LISBON, Portugal – Portugal managed to raise €1.85 billion ($2.4 billion) in a debt auction Wednesday despite the country's bleak economic prospects and growing political tension over austerity policies.
The Public Debt Agency said it sold 3-, 6- and 12-month Treasury bills, with interest rates on the shortest and longest bills sharply lower though the 6-month rate was up on the last auction.
The coalition government forecasts a third straight year of recession next year, predicting a 1 percent economic contraction, but its draft budget for 2013 compounds the austerity program with steep tax increases that would cost many workers the equivalent of at least a month's pay and likely further stifle consumption. The jobless rate, already at a record 15.9 percent, is seen rising to 16.4 percent next year.
A broad outcry over the budget proposal has strained relations between the senior and junior parties in the center-right coalition, respectively the Social Democratic Party and the Popular Party.
The Social Democrats insisted their governing partner endorsed the budget plan. But the Popular Party's vice president, Jose Manuel Rodrigues, said his party's members of government didn't give their blessing to the tax hikes and would try to change them during discussions in Parliament ahead of a vote later this month. Without its partner, the Social Democratic Party doesn't have enough votes to approve its proposal.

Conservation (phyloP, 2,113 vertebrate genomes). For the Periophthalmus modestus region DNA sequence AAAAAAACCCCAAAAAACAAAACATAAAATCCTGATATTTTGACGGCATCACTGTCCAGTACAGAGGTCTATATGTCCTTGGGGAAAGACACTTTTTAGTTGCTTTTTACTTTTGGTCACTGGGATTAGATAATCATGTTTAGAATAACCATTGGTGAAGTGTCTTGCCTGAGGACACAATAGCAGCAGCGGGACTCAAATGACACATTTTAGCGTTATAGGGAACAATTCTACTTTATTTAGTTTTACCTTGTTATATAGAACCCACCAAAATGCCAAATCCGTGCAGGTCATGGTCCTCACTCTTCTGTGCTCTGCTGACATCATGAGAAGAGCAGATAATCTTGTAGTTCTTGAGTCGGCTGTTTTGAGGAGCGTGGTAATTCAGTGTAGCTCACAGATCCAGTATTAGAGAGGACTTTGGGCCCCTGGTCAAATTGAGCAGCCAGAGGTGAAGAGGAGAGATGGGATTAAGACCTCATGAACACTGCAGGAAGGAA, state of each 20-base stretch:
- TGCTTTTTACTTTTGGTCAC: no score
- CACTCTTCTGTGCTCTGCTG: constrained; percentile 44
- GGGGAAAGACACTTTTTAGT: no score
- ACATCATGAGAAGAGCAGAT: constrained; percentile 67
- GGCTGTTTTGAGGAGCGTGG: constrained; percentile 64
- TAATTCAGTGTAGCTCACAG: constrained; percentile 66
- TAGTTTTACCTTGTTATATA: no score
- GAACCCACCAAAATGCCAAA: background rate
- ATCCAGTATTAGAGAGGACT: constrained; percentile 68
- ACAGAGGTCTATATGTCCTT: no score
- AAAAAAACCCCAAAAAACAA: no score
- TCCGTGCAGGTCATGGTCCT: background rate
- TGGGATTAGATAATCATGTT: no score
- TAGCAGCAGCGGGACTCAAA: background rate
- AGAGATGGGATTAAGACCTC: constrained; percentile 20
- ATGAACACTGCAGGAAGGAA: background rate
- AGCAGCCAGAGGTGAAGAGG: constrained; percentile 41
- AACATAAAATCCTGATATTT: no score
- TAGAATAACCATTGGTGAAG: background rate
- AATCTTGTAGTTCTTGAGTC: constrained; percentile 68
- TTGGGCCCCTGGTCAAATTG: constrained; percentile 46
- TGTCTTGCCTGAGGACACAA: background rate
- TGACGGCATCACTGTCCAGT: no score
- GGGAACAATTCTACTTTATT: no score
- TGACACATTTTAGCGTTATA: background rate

Portugal was close to bankruptcy when it was engulfed by the eurozone's financial crisis and asked for a €78 billion rescue last year following a decade of feeble growth and mounting debt.
To get the bailout money, which is delivered in batches, Portugal must abide by promised deficit cuts and economic reforms.
Finance Minister Vitor Gaspar said earlier this week his budget proposal was necessary to cut the deficit to its 4.5 percent target in 2013. In 2010 the deficit was 10.1 percent.
In the bond auction, the debt agency said there was demand for eight times the amount of 3-month bills offered. It sold €250 million of those bills at a rate of 1.366 percent — down from the 3.845 percent in a similar sale in February.
The rate on the 12-month bills also fell, to 2.101 percent from 3.5 percent in July, and the agency sold €770 million of those bills.
The 6-month bills sold at a rate of 1.839 percent for €830 million. That was up from the 1.7 percent Portugal paid last month.
"There was no negative impact from the current political and budget circumstances," said Filipe Silva, debt manager of Lisbon-based financial group Banco Carregosa. He attributed the mostly lower rates to the possibility of European Central Bank help for debt-heavy eurozone countries, which has recently helped drive down loan rates for Spain and Italy.
The interest rate Portugal pays on its 10-year bonds, viewed as a benchmark of investor confidence, has fallen over this year. The rate was around 8 percent Wednesday, down from more than 17 percent in January.